Monday, 2 July 2012

How Pubs Evolved – Rise Of The Keg

Once upon a time, pubs dispensed two kinds of beer: draught and bottled. That was the way of the world until 1931, and for many years afterwards in most of the trade. But the die had been cast when Watneys came up with what at first was intended as a niche product for sports and social clubs that could not move enough beer to justify having the stuff on tap.

The stuff of nightmares

Keg beer was “brewery conditioned”, that is, it was dead on departure: unlike cask, which continues to develop, or be conditioned, in the barrel, keg was filtered and pasteurised after brewing. It was then preserved and dispensed using carbon dioxide gas. And the stuff might have stayed in its niche market, had it not been for the Second World War and its aftermath.

The rationing, which went on for many years after hostilities ended, affected not only the amount of beer produced, but also its quality. As almost all of that beer was cask beer, cask beer got a bad name. On top of that, swathes of built up areas in towns and cities were demolished, together with their pubs, as part of the post war move to clear slums and improve living conditions.

So along came new pubs. And here, the newly amalgamated brewing combines saw their opportunity: to introduce new beer brands, which would only be sold in keg form. There would be no chance of the stuff going off, no wastage, and a predictable revenue stream. Publicans were sold the idea of easier cellar work. The ad-men did the rest. Cask beer became unadvertised and therefore unfashionable.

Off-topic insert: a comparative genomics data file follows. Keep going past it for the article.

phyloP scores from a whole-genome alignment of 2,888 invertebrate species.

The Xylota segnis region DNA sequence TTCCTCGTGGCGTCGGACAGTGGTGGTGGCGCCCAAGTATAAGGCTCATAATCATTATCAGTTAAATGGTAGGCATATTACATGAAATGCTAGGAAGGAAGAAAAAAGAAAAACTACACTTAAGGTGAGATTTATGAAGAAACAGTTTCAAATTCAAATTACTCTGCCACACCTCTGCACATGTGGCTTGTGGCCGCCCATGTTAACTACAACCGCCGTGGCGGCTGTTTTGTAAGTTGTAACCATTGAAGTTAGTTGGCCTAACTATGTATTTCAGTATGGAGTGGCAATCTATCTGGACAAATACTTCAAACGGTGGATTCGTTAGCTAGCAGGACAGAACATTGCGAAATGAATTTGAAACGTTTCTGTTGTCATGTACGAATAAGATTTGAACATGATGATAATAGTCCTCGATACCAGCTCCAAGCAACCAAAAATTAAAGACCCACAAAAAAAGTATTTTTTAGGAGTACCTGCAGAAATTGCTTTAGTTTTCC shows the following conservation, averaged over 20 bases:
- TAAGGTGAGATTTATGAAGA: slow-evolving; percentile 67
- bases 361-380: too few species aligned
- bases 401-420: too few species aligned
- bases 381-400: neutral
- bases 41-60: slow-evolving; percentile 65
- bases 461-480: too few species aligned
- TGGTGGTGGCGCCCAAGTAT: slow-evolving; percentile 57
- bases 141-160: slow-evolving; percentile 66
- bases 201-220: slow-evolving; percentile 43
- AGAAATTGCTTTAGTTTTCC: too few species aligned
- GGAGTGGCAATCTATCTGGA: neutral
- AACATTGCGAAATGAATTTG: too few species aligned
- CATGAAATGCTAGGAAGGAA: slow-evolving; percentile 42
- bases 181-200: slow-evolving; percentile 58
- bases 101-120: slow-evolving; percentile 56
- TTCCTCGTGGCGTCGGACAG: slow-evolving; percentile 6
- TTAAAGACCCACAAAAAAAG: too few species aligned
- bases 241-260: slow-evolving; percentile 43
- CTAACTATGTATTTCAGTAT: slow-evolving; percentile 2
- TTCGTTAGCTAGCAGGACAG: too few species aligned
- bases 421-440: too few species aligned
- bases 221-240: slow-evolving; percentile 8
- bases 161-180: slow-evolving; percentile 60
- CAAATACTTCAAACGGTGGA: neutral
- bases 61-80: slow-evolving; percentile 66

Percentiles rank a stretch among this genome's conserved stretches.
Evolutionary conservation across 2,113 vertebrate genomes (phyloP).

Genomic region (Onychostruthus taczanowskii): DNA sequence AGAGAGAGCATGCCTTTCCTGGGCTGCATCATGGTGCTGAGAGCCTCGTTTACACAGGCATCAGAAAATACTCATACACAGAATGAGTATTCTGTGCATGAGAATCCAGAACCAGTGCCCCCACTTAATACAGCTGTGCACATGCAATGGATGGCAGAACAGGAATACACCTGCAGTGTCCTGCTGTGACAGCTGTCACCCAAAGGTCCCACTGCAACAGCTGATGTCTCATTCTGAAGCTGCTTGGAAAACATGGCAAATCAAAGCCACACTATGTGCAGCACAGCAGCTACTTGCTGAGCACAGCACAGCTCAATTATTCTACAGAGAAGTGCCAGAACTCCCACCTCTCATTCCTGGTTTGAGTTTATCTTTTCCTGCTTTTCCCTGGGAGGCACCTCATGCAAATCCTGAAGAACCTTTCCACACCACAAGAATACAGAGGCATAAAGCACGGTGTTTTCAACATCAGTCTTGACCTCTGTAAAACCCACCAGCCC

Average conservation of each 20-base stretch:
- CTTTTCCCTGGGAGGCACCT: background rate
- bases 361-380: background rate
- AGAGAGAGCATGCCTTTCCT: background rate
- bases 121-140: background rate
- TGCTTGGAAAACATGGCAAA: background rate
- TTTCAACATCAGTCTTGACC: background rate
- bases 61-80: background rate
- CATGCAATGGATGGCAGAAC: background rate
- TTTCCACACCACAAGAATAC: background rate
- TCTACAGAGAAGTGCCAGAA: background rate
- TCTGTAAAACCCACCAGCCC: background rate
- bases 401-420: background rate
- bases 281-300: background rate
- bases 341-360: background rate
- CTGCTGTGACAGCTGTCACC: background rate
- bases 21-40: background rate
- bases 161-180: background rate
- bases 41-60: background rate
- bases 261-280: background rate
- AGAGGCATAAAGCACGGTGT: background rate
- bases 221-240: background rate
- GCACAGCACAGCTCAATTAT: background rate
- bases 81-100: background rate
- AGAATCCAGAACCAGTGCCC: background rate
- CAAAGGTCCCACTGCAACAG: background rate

At first, established cask brands remained – typically the house bitter and mild, with some brewers also offering a premium bitter and occasionally a strong or winter ale – alongside the often nationally promoted keg pale ale and the creeping peril of lager, supposedly like continental Pilsner beers, but in reality a pale imitation. But even those brews began to be replaced by keg products.

Many brewers introduced metered dispense, supposedly to make sure drinkers got their full pint, but in reality to ease the introduction of keg beer. If it came out of the same kind of pump head, what could be the problem? Profits kept on going up, older and smaller breweries were closed down, new larger ones opened, and the process then became one of eliminating cask beer altogether.

It’s doubtful that this was the intention back in 1931 when Watneys first introduced keg beer. But brewery conditioned beer became an easy way not so much to a fast buck as to a more predictable and consistent one. That’s what accountants like. And accountants were increasingly pulling the strings at the big brewing combines. That’s how the situation in the early 70s came into being.

Next, a look at national keg bitters. Which are now, mainly and thankfully, history.

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